Jeremy Corbyn launches Labour’s European election campaign in Chatham, Kent, on 9 May. Photograph: Daniel Leal-Olivas/AFP/Getty Images

I will not repeat those lectures to those who currently feel estranged. They were tiresome then, they are tiresome now. Parties earn loyalties, they cannot command them. Once they start blaming the electorate for not supporting them they are sunk. I understand why people might want to “send a message”, particularly in the European elections, where the stakes seem low. What is curious to me is that those who have waited until now to send a message did not choose to send it before, not least because had they sent a message earlier it might not have come to this.

Party loyalty can be overrated but moral consistency and a sense of proportion cannot.

It intrigues me that those who have been in the party for some time have chosen to draw the line here and now. Not because there’s nothing to complain about. Labour’s messaging on Brexit has been awful. First Corbyn says “article 50 has to be invoked now” the morning after the referendum, only to tell Newsnight a week later: “I may not have put that as well as I should have done.” One week, Corbyn claims Brexit can’t be stopped; the next, the shadow Brexit secretary, Keir Starmer, insists it can. When asked how clear each party’s Brexit policy is, Labour comes last with 13%. It deserves that. The policy itself is pretty straightforward. It supports a second referendum if parliament rejects the prime minister’s deal and a general election doesn’t follow. They just can’t get their story straight.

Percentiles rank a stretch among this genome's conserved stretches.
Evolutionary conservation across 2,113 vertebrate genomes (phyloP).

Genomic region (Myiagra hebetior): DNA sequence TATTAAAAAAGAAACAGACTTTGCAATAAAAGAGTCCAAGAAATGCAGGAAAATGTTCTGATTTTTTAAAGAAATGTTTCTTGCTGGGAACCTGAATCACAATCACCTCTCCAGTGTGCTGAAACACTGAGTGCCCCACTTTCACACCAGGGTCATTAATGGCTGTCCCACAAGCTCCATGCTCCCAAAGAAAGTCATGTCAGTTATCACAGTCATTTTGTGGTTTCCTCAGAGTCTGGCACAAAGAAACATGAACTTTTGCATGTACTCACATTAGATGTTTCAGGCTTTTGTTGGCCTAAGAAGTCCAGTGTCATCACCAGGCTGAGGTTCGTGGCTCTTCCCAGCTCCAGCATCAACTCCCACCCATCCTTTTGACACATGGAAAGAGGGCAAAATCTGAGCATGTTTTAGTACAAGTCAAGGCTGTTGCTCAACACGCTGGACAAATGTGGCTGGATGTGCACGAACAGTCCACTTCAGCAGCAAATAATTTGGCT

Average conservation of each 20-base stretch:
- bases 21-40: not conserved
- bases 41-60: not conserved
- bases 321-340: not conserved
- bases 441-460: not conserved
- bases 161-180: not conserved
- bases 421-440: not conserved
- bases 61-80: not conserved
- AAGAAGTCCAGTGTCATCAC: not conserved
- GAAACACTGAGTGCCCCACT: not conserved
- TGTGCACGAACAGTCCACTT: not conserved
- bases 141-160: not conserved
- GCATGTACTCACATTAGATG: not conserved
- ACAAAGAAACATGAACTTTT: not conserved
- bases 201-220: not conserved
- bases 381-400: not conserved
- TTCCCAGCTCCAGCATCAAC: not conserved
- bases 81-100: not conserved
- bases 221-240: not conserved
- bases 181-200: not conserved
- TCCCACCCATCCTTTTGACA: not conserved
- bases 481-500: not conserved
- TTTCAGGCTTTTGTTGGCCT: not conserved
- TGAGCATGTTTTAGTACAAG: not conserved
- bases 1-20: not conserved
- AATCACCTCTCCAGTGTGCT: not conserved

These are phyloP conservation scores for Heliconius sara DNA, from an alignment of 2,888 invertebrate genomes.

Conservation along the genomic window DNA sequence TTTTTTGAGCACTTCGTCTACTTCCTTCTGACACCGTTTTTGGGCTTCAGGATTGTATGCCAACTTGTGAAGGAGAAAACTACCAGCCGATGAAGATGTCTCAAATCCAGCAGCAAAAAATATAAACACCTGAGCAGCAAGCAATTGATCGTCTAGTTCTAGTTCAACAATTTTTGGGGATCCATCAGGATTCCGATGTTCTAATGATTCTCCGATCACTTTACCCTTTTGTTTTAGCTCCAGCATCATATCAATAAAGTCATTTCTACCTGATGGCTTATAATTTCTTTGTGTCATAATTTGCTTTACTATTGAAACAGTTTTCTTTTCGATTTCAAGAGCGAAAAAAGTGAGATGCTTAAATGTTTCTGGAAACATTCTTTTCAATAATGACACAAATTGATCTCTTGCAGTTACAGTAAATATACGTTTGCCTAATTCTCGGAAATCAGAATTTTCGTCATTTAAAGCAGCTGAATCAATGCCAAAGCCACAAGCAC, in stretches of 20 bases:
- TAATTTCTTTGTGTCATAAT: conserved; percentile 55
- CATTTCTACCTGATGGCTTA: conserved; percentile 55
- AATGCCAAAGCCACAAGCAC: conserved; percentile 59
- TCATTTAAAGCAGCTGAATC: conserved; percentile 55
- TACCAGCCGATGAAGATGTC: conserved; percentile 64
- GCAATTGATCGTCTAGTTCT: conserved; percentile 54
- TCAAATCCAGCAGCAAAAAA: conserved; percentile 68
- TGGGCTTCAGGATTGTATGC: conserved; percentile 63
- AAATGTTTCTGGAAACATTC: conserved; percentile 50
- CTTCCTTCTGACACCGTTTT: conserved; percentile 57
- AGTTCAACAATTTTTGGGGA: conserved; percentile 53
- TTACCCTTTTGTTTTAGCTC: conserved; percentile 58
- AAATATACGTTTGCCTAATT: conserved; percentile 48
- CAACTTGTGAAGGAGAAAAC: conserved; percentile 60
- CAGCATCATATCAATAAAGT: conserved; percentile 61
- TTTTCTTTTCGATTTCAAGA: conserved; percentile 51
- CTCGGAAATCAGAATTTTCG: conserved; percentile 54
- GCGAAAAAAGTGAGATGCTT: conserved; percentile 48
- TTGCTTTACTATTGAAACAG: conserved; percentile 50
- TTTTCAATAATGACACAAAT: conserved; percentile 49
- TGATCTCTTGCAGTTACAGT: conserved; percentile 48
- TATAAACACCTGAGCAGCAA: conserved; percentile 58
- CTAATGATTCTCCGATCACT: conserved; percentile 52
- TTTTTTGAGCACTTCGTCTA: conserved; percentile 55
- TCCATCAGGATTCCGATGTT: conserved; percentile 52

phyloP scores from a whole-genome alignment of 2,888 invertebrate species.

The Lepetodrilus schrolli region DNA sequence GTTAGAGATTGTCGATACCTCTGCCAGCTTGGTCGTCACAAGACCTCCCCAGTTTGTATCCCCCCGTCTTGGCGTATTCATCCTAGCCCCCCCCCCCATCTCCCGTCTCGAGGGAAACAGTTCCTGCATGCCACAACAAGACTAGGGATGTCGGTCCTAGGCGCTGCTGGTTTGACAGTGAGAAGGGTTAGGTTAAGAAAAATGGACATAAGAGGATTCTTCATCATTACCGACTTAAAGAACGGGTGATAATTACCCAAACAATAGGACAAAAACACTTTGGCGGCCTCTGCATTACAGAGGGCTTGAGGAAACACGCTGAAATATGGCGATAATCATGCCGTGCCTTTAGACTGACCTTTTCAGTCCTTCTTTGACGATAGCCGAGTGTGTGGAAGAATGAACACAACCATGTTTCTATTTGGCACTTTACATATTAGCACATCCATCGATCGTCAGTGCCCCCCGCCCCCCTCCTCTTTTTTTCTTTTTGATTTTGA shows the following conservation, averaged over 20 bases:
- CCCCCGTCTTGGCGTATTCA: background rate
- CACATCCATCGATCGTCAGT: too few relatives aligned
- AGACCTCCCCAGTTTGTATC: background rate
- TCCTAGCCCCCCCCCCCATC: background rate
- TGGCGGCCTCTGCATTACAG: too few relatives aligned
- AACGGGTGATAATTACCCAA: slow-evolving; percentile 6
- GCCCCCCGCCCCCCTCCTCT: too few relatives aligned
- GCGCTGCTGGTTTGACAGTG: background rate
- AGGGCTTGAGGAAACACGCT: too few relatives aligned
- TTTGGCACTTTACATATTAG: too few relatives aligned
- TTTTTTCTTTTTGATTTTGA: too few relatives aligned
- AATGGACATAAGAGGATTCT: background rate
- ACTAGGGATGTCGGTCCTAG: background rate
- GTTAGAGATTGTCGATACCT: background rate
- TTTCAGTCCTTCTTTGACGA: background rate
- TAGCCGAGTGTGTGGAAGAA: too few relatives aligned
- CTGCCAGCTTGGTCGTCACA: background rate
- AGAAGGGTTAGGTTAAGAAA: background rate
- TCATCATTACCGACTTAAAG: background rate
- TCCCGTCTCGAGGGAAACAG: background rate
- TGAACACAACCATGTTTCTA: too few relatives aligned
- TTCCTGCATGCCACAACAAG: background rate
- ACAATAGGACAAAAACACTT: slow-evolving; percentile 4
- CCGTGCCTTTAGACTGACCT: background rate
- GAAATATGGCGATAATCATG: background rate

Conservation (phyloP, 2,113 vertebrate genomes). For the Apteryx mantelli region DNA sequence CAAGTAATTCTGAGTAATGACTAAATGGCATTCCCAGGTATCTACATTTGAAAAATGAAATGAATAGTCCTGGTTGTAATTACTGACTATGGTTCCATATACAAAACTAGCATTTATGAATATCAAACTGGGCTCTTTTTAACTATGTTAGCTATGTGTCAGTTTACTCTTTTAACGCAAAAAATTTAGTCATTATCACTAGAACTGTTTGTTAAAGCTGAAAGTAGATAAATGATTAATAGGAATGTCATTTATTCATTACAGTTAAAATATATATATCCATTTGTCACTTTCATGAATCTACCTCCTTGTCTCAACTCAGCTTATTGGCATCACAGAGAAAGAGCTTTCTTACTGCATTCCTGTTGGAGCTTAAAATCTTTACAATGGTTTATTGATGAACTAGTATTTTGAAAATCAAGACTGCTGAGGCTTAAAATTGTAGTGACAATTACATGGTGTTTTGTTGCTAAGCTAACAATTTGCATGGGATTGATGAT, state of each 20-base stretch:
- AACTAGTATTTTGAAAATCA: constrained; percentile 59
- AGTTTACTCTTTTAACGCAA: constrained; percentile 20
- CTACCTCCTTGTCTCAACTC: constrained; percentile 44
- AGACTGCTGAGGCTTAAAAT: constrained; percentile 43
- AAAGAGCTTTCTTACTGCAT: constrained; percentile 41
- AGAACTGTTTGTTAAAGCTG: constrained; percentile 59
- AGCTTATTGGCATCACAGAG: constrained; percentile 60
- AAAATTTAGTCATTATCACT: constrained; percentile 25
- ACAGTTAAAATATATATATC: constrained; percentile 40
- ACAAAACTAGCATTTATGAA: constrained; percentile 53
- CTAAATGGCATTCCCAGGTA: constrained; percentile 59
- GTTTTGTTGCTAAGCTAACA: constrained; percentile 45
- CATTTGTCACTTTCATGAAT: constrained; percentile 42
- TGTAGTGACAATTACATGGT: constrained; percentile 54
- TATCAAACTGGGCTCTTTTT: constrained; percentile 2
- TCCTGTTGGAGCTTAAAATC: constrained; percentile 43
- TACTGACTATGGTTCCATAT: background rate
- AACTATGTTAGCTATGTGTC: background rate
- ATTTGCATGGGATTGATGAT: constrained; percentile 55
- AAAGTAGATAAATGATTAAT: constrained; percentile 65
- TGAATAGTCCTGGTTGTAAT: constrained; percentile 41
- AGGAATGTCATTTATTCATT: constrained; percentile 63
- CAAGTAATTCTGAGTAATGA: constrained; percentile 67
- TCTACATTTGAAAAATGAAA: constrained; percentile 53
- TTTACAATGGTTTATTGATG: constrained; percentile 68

No, it intrigues me because there’s always something to complain about. Is Corbyn’s fudge on Brexit worse than Blair’s certainty about invading Iraq? If someone can vote and leaflet for a party that launched an illegal invasion that led to hundreds of thousands of deaths and instability in the region for years to come because they felt that party had a broader purpose, then by what moral yardstick is the party’s position on Brexit too much to bear? Is it that this particular straw is too heavy or that the camel’s back has just become too frail?

The issue of antisemitism is more delicate. Nobody should feel badgered into staying in a party where they do not feel welcome. And when Jews do not feel welcome in the Labour party because they are Jews then that is a serious problem. This issue has been handled badly and at some point that shifts from a bureaucratic matter to an ethical one of institutional indifference. There are clear moral reasons why anyone, but particularly Jews, might abandon the party.

This mass-sensitisation to and mobilisation against prejudice both within the party and without is to be welcomed. I do, however, wonder where that sensitivity was when senior figures in the party were burqa-baiting, accusing the children of asylum seekers of “swamping” schools, celebrating the Empire and branding the Liberal Democrats as “on the side of failed asylum seekers” while Labour was on “your side” (a byelection campaign run by the deputy Labour leader, Tom Watson). The point here is not to change the subject but to contextualise it. Labour has a history of both fighting bigotry and harbouring and, at times, propagating it, precisely because it is embedded in the society it wishes to transform and contracts the very viruses it aims to eradicate. It is helpful to understand the issue of antisemitism in the party as part of a continuum because it can provide allies rather than set up communal rivalries.

Party loyalty can be overrated but moral consistency and a sense of proportion cannot. If Blair’s modest anthem at his first election was “Things can only get better”, then an honest account of Labour’s moral inventory in such moments is that “Things have definitely been worse”. Gary Younge is a Guardian columnist